What you originally paid for your house is unlikely to match your home's present value. As such, you'll need to understand what your home is worth today so you can price it appropriately.
A home appraisal will make it easy for you to learn about your house's strengths and weaknesses. During this appraisal, a home inspector will examine your property's interior and exterior and identify any problem areas. Then, you can better understand the true value of your house.
Don't forget to look at the prices of comparable houses in your city or town too. This can provide you with valuable housing market data and help you understand whether you're getting ready to sell a home in a buyer's or seller's market.
3. What Can I Do to Enjoy a Fast, Seamless Home Selling Experience?
The home selling journey can be tricky, particularly for those who are preparing to sell a house for the first time. Lucky for you, real estate agents are available in cities and towns nationwide, and these housing market professionals can help you enjoy a fast, seamless home selling experience.
A real estate agent boasts comprehensive housing market experience. He or she can offer tips to help you revamp your house's interior and exterior before you add your residence to the real estate market. That way, you can boost your chances of a quick home sale.
Also, a real estate agent will go above and beyond the call of duty throughout the home selling journey. This housing market professional will set up home showings and open houses, keep you up to date about offers on your home and negotiate with homebuyers on your behalf. And if you ever have home selling questions, a real estate agent is happy to respond to your queries immediately.
Collaborate with a real estate agent as you prepare to embark on the home selling journey, and you can move one step closer to maximizing the value of your residence.
For those who plan to list a condo, it helps to prepare as much as possible. By doing so, you can limit the risk of potential condo selling hurdles, as well as find ways to optimize the value of your property.
Ultimately, there are many factors to consider prior to listing a condo, and these include:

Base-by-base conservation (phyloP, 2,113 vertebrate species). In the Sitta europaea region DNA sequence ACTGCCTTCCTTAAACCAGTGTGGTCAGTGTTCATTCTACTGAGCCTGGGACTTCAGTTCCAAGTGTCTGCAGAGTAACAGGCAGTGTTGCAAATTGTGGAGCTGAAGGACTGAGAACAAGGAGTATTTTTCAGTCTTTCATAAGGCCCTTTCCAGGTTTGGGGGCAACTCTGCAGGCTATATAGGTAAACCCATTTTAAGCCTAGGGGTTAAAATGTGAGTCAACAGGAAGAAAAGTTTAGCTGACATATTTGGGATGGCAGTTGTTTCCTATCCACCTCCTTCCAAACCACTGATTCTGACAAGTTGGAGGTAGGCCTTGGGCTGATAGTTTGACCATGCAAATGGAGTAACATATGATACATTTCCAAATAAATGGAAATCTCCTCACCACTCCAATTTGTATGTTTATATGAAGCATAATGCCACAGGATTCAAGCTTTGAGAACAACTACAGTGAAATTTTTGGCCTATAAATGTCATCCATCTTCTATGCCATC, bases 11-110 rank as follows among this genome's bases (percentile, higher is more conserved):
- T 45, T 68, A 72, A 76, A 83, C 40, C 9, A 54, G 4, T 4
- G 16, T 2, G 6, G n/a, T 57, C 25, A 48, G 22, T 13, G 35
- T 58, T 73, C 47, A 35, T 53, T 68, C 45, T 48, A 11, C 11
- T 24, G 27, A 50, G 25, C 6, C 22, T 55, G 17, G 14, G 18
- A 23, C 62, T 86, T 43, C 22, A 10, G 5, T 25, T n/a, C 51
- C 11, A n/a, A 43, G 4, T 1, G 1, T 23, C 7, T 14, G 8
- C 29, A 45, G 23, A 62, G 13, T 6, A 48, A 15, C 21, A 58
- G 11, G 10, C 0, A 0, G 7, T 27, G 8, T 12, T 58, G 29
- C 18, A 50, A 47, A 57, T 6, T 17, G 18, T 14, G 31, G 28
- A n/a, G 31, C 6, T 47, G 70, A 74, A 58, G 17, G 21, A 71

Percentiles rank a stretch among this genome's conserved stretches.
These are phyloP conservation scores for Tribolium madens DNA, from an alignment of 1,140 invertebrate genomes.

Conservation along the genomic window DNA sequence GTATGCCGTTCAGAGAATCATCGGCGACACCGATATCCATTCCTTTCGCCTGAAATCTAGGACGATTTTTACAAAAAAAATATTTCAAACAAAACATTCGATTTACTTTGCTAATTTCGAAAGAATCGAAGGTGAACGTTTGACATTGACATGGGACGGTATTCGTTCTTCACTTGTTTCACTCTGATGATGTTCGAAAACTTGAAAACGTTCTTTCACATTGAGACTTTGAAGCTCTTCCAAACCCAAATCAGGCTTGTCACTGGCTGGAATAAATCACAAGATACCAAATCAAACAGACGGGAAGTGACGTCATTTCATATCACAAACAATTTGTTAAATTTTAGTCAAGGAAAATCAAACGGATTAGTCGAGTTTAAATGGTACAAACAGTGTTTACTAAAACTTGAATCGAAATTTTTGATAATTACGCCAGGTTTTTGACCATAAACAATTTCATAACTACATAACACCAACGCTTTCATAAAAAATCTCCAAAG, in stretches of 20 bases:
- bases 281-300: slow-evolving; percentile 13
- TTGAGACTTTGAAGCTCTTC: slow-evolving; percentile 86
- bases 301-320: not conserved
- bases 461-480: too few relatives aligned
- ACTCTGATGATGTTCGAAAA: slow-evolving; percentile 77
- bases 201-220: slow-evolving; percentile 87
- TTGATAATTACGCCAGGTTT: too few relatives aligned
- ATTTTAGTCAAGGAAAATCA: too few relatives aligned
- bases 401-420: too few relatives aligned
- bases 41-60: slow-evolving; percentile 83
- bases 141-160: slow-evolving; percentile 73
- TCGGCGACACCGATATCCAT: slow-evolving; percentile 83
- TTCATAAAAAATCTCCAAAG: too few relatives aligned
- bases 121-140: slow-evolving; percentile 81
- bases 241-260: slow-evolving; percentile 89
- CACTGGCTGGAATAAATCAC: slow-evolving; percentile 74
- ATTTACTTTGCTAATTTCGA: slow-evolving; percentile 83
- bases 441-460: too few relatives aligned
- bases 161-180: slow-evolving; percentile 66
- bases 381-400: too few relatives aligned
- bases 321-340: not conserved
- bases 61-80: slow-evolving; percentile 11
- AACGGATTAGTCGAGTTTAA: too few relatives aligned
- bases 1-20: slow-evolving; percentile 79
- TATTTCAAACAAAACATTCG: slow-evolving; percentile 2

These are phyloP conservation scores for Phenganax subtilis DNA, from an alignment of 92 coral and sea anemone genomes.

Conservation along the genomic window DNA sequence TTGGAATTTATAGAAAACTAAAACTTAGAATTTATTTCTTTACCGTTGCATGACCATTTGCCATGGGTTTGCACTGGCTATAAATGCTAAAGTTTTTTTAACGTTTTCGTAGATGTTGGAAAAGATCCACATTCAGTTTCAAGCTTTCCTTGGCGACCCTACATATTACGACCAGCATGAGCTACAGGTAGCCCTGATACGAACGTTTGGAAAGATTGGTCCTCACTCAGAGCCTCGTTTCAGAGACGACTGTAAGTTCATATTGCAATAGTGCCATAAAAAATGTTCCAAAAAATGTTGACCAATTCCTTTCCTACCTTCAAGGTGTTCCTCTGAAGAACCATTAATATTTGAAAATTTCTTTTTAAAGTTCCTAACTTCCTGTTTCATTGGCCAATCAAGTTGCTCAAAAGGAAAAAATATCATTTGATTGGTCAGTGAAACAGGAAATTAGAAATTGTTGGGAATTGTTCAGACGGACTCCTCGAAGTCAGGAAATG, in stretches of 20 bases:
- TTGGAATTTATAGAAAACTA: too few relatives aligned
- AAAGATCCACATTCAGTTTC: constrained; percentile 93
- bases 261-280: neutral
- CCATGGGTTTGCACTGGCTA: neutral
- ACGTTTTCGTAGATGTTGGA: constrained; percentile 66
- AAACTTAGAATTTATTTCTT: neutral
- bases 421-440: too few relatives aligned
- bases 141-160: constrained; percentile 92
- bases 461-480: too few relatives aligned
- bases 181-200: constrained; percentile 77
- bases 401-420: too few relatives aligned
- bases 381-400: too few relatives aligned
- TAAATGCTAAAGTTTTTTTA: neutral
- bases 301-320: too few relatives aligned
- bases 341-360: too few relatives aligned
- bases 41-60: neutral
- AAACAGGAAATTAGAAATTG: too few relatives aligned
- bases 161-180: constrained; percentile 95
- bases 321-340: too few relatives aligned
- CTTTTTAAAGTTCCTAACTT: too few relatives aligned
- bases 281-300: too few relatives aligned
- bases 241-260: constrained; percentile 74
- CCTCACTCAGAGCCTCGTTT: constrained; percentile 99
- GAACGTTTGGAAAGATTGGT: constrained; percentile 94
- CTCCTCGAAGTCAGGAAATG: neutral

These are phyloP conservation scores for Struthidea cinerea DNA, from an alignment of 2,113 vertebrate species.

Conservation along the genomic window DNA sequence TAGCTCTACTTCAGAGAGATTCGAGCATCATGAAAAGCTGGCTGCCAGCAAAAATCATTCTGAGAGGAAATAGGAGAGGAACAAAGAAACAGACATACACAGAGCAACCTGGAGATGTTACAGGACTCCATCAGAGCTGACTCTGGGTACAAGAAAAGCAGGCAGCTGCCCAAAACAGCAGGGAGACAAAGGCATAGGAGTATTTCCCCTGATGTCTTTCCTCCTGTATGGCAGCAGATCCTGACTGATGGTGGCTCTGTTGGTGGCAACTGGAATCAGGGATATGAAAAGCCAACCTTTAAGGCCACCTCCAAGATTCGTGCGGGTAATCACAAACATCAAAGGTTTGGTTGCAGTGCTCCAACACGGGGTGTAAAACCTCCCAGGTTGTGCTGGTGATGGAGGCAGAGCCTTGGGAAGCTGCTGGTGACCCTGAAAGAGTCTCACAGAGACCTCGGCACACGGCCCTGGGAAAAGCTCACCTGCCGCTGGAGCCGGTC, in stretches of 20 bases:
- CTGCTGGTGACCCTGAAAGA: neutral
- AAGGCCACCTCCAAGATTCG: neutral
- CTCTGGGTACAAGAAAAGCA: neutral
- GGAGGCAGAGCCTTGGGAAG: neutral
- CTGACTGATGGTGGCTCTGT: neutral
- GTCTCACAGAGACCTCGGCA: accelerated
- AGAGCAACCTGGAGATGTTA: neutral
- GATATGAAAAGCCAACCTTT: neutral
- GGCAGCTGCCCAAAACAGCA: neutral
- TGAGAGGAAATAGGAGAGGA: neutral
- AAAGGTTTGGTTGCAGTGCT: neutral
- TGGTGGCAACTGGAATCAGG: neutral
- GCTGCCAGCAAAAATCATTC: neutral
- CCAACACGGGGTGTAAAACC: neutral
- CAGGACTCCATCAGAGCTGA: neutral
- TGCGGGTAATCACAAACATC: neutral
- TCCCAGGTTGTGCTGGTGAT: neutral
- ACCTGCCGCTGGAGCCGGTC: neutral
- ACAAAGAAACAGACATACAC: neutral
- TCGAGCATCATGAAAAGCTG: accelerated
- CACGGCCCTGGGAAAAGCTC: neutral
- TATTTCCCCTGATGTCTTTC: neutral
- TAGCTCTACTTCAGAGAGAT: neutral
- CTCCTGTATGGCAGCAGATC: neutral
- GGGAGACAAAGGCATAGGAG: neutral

1. Your Condo's Condition
No two condos are exactly alike. As such, it may be beneficial to upgrade your condo before you list it. Because if you perform assorted property upgrades, you may be able to differentiate your property from the competition.
Performing a condo inspection often proves to be a good idea, particularly for a condo seller who is uncertain about the current condition of his or her property. During an inspection, a property expert will examine your condo and identify any structural problems. Then, you can use the inspection results to establish condo improvement priorities.
2. Your Price
What your condo was worth when you initially bought it is unlikely to match what your property is worth today. Fortunately, if you conduct a condo appraisal, you can find out the present value of your condo and price your property accordingly.
After you perform a condo appraisal, you'll receive an appraisal report that includes a property valuation. Next, you can establish a competitive price for your condo, one that increases the likelihood that your property will stir up lots of interest from dozens of potential buyers.
Of course, it helps to consider your condo fees when you set the price for your property too. Include details about any homeowner's association fees when you list your condo. That way, you can help condo buyers make an informed decision about whether your property is the right choice.
3. Your Timeline
You know that you want to sell your condo, but how quickly are you looking to vacate your property? With a timeline in place, you may be better equipped than ever before to enjoy a fast, seamless condo selling experience.
If you want to sell your condo without delay, you may want to set an aggressive initial asking price. On the other hand, if you can afford to be patient, you may want to wait until you receive a competitive offer before you finalize a condo sale.
When it comes to selling a condo on a timeline, it helps to hire a real estate agent as well. In fact, employing a real estate agent who possesses condo selling experience can make a world of difference for any condo seller, at any time.
A real estate agent who understands the ins and outs of selling a condo can help you get your property ready for the real estate market. Furthermore, this real estate agent will make it easy to establish a competitive initial asking price for your condo and ensure that you can sell your property on a timeline.
Want to list your condo? Consider the aforementioned factors, and you can prepare to add your condo to the real estate market.